first_imgInvestors respond better to the profit potential of green innovations such as solar-powered planes rather than their eco-credentials, according to Dr Bertrand Piccard, founder of Solar Impulse. Credit: Milko Vuille, licensed under CC BY-SA 4.0 New energy innovation report highlights central role of emerging economies Provided by Horizon: The EU Research & Innovation Magazine It was one of a number of initiatives launched at the Mission Innovation clean energy conference in Malmö, Sweden, on 23 May.Clean energy innovations are often high risk, yield low returns and take a long time to reach maturity. The idea of the label is that showing the financial impact of environmental solutions will help sell the concept of clean and renewable energy to governments and potential financial backers. It’s led by Dr Bertrand Piccard, the first person to fly around the world in a solar-powered aircraft.’When we consider climate change and consumption, it’s not only our comfort, our growth, our lifestyle that is the reason for that,’ said Dr Piccard. ‘It’s the fact that the technologies that we use are wasting half of the energy that is produced. Half of the pollution is only due to the losses, to the waste and the inefficiencies of the systems that are in use today.’He told the conference that he had already used arguments around profitability and job creation to convince right-wing politicians in Switzerland, who are generally against environmental initiatives.By the end of 2018, Dr Piccard aims to have selected 1,000 recipients of the label, and the EU is helping to reach the target by identifying the most promising EU-funded projects.Carlos Moedas, EU Commissioner for Research, Science and Innovation, who launched the label with Dr Piccard, said that it would change the conversation around clean energy by focusing on solutions.’The efficient solutions label clearly demonstrates the economic opportunities that innovative clean technologies bring,’ he said. ‘Its rigorous and strict criteria will help raise the profile of new breakthrough solutions and make them attractive for investors.’In 2019, Dr Piccard will travel around the world to promote the solutions to governments and businesses, and they will also be presented at the UN’s 24th climate change conference COP24 in December 2018. The aim is to encourage the adoption of more ambitious environmental targets and energy policies by highlighting the financial advantages of doing so.Two-thirdsEnergy consumption and production account for two-thirds of greenhouse gas emissions, so sustainable energy innovation is vital if the world is to achieve its climate goals. Explore further The pioneering solar flight foundation Solar Impulse has launched an ‘Efficient Solution’ label for clean energy start-ups and innovations that can demonstrate their profitability, in a bid to boost investment in the sector. That’s one of the reasons that the Mission Innovation project was launched in 2015 at the Paris climate change conference, where countries agreed to limit global warming to two degrees above pre-industrial levels. It aims to double public investment for early-stage clean energy entrepreneurs by 2021 in a bid to dramatically speed up innovation in this sector, and is supported by 24 members, including the EU.’Citizens and innovators can help us to accelerate the clean energy revolution,’ said Commissioner Moedas.Ahead of the Malmö conference, the World Economic Forum (WEF) launched a white paperthat identified the main problems faced by clean energy entrepreneurs, including a so-called financial valley of death – meaning that there is little long-term risk capital available in the sustainable energy sector.According to the WEF, governments currently supply more than two-thirds of global investment into research development and demonstration (RD&D) for clean energy projects, while most private RD&D is focused on oil and gas rather than renewable technology.The paper set out six bold ideas for improvement – including creating institutions for energy innovation, establishing an independent international fund to finance energy projects that combines public and private donations, and developing instruments for public-private co-investment. It highlighted the need for alliances between organisations and companies that promote innovation, and praised the Mission Innovation programme as a best-practice example.Through the Mission Innovation initiative, India has also proposed an international incubator to test clean energy technologies in local markets, and Sweden has launched a competition to promote disruptive innovations funded by public-private partnerships.However, part of the problem is a lack of visibility, as clean energy entrepreneurs don’t always have access to the platforms where potential investors are active.ChampionsIn an effort to address this, Mission Innovation is setting up a Mission Champions scheme to promote excellent clean-energy researchers and innovators and raise their profile on a global scale.The champions will be flown to the next Mission Innovation conference where they have the opportunity to network with ministers and business leaders, and they will be encouraged to engage in cross-border idea exchanges with other champions. The idea is that through the scheme, the champions’ visibility will be enhanced, which could lead to potential investment opportunities.To date, the Mission Innovation initiative has set out seven so-called Innovation Challenges that push member countries towards ambitious goals in a variety of clean energy sectors. The EU is co-leading challenges on converting sunlight into storable solar fuels and affordable heating and cooling of buildings. A new eighth challenge on hydrogen energy was launched this week and will also be led by the EU.So far, research in this area has boosted the production of aviation biojet fuels under the ITAKA project and have led to the development of new approaches to make building heating and cooling systems more sustainable and efficient under the Celsius City project. ITAKA in particular achieved greenhouse gas savings of more than 70%, and improved local air quality by 30%. This document is subject to copyright. Apart from any fair dealing for the purpose of private study or research, no part may be reproduced without the written permission. The content is provided for information purposes only. Citation: Solar Impulse ‘Efficient Solution’ label for profitable start-ups to boost clean energy investment (2018, May 28) retrieved 18 July 2019 from https://phys.org/news/2018-05-solar-impulse-efficient-solution-profitable.htmllast_img read more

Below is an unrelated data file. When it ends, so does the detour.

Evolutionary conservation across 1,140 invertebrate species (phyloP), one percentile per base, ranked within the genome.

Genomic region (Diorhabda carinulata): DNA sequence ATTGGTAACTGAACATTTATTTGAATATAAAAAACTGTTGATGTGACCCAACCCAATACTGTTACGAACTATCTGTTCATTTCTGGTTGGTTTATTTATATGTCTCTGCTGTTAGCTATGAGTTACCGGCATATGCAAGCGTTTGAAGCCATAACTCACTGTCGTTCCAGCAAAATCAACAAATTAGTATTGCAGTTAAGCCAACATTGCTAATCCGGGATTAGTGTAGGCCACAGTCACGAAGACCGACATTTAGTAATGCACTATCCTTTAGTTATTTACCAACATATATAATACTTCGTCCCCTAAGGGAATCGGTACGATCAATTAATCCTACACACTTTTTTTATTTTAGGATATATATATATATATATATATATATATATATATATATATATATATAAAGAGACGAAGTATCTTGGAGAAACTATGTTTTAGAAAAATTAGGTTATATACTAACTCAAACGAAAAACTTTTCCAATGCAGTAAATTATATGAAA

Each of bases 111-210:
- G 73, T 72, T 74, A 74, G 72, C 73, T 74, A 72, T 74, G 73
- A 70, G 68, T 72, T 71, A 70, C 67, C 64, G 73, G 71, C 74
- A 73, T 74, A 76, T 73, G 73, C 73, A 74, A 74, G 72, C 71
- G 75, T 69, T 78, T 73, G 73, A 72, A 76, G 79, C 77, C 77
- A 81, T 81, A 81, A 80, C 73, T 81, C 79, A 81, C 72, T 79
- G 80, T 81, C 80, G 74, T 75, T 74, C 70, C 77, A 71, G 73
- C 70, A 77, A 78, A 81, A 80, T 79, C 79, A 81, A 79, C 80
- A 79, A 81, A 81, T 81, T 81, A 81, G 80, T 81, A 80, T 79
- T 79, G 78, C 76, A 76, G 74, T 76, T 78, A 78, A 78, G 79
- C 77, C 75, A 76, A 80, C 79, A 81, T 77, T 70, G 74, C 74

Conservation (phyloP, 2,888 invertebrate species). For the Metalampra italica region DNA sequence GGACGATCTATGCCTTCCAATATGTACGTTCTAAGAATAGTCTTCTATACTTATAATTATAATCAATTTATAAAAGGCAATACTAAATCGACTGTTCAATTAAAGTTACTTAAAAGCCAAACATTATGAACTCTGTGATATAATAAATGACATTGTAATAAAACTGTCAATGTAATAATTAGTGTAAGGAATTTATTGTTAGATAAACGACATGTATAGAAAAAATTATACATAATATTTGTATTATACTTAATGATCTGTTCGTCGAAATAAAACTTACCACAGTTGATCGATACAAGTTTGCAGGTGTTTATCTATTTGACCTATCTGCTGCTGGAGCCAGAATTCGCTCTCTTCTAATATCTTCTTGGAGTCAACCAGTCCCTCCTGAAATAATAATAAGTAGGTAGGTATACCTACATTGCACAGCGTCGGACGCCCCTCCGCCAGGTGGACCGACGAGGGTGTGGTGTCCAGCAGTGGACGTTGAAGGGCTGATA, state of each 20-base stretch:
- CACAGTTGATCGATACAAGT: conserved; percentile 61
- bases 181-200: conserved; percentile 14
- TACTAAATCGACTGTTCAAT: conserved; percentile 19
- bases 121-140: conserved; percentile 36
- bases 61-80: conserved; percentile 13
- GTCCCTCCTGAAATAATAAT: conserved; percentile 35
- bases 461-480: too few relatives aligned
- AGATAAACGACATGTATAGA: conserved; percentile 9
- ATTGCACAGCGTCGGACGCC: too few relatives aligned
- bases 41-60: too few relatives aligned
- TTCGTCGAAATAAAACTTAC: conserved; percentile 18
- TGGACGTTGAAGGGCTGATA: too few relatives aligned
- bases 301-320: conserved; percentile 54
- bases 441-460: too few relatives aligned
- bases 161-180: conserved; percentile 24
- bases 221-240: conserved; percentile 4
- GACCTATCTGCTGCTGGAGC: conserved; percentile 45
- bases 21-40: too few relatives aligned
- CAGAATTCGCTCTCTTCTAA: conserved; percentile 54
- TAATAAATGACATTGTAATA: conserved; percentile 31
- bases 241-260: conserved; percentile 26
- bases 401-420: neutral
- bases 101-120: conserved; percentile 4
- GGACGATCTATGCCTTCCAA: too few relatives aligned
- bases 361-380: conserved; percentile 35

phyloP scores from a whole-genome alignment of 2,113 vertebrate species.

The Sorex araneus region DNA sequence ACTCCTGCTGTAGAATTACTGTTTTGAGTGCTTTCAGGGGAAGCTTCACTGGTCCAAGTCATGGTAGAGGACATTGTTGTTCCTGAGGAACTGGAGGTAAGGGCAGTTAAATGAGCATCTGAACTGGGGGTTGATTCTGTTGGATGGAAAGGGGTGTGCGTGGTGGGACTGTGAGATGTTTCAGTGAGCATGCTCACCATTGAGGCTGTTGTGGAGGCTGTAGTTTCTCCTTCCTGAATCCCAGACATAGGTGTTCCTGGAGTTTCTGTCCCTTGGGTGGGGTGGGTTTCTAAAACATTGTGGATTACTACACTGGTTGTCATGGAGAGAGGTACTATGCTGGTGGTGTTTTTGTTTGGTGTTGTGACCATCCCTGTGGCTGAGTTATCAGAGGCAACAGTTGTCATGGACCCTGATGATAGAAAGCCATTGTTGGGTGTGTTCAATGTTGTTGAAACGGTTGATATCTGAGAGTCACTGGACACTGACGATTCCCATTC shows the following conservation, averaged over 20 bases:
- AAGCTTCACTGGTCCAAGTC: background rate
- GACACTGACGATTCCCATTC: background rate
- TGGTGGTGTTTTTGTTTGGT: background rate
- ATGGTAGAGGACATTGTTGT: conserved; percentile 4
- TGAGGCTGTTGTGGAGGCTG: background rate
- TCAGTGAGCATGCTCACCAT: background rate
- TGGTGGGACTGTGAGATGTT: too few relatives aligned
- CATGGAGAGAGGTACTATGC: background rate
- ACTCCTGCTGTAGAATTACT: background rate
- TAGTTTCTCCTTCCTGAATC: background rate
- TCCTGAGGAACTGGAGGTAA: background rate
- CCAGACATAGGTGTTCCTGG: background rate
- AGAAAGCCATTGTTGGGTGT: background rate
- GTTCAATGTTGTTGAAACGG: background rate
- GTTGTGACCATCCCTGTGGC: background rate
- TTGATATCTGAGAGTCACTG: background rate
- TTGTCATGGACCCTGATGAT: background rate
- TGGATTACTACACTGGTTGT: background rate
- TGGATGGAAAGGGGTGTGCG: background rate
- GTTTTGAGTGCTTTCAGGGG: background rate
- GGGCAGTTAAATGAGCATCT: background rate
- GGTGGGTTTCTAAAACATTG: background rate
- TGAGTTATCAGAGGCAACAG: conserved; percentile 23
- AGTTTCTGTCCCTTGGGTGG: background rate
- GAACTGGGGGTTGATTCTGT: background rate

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AP to unveil new IT policy in 100 days

first_imgpolitics YS Jagan Mohan Reddy COMMENT Andhra Pradesh IT-enabled services The Andhra Pradesh government will unveil a new IT policy within 100 days or so, and the State government will focus on developing Visakhapatnam as the IT destination, M Goutham Reddy, the State IT and Industries Minister, told the media here on Saturday.He said the government would review most of the agreements signed by the previous Telugu Desam Party (TDP) regime and review the policies relating to IT and industry development. “If there are any good features and policies, we will persist with them. It is not our policy to undo whatever the previous government had did,” he said in response to a question.After a review meeting with the representatives of IT Association of Andhra Pradesh (ITAAP) and IT companies at Tech Hub along with Tourism Minister Muttamsetti Srinivasa Rao, he said that the government would ensure balanced development in both urban and semi-urban areas by promoting BPOs and MSMEs to generate jobs for the locals. SHARE SHARE SHARE EMAIL July 07, 2019 Published on COMMENTSlast_img read more